Three stories in the news today, from three different parts of the country tell the same story: Death row inmates want to be executed. In South Dakota, Delaware and Oregon inmates known as "volunteers" are waiving their right to appeal or are seeking the court's intervention to carry-out their own executions.
A man sentenced to death for killing a South Dakota prison guard does not want the state Supreme Court to delay his execution, the man's attorney said in a brief obtained recently by The Associated Press.
Eric Robert pleaded guilty to killing prison guard Ronald Johnson during a failed escape attempt last April and asked to executed. A judge sentenced him to death last fall and scheduled his lethal injection for May.
But the South Dakota Supreme Court vacated the execution last month to allow more time for a mandatory review to determine if the sentence is proper, a process that could delay the execution for possibly two years.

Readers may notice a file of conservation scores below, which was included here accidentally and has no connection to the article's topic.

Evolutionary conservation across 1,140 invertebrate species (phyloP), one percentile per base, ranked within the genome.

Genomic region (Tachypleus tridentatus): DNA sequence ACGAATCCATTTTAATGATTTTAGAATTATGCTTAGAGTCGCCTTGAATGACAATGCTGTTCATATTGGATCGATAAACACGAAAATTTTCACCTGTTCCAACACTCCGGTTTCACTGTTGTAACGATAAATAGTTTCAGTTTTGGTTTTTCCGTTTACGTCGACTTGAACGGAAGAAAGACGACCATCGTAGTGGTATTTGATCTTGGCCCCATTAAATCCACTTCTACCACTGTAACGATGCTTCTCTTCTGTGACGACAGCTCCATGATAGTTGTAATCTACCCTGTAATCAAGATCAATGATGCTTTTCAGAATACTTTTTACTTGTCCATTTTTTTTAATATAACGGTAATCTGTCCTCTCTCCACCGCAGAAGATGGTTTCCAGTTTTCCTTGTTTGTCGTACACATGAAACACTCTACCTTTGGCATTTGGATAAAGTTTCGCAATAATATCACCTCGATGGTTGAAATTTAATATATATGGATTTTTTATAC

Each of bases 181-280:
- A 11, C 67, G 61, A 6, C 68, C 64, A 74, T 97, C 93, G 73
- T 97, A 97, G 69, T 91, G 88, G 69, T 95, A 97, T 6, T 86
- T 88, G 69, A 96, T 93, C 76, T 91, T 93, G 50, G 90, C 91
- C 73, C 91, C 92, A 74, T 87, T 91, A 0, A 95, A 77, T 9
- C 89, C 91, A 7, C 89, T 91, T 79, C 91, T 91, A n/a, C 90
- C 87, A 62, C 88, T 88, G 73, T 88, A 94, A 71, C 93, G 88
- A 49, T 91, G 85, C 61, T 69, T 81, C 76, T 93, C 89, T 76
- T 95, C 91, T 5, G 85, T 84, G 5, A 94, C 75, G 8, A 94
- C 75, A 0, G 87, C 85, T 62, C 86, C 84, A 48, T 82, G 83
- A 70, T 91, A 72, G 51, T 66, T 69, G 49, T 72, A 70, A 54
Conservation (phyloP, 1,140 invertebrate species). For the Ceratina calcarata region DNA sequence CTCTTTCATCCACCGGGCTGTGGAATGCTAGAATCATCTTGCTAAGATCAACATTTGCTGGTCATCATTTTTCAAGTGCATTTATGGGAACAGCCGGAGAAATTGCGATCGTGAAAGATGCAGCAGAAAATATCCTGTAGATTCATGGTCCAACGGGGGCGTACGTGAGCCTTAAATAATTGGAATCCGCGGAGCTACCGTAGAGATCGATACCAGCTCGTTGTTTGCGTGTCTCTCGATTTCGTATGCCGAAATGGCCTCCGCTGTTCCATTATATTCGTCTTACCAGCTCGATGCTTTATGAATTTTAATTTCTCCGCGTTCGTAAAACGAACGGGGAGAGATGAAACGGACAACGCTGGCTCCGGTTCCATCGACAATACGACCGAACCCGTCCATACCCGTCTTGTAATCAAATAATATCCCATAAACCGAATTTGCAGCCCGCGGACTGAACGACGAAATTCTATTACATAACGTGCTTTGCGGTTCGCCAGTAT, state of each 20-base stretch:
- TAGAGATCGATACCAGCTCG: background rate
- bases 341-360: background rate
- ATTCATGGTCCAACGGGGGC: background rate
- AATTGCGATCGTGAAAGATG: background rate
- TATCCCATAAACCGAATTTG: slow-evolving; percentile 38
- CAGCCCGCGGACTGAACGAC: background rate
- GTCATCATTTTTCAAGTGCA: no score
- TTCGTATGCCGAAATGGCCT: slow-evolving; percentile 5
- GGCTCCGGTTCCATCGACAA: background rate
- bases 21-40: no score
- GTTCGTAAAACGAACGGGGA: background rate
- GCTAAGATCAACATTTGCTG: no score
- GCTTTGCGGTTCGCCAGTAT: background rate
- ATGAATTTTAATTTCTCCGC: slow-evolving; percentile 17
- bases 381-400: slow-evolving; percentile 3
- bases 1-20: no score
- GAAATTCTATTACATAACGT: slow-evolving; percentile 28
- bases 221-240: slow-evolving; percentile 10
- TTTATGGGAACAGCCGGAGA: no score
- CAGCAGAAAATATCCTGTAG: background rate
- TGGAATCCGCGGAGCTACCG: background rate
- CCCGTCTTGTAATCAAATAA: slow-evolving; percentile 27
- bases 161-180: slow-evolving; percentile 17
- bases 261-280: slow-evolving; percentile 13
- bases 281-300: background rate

A Delaware death row inmate who has waived his right to all further appeals of his conviction and death sentence has been sentenced to die by lethal injection, reported WPVI-TV in Philadelphia.
A Superior Court judge set an April 20 execution date for Shannon Johnson during a brief hearing Wednesday. Johnson waived his right to a requirement that the execution be held no sooner than 90 days from the sentencing date.
Johnson was sentenced to death for the 2006 murder of a man whom he found sitting in a car with Johnson's former girlfriend. He later shot the former girlfriend, but she survived.
After the state Supreme Court upheld his conviction and death sentence, Johnson said he did not want to pursue any further appeals.
Oregon death row inmate Gary Haugen thwarted in his bid to be put to death, is challenging the execution reprieve that Gov. John Kitzhaber issued in November, reported the Statesman Journal.
The 49-year-old, twice-convicted killer is pursuing a new execution date. Haugen’s attorney has mailed a motion to the Marion County Circuit Court asking for a new death warrant.
In a letter to Kitzhaber released this week, Portland attorney Harrison Latto asserts that the governor exceeded his constitutional authority in issuing Haugen a temporary reprieve. He said Haugen feels trapped in “legal limbo” and subjected to “cruel and unusual punishment.”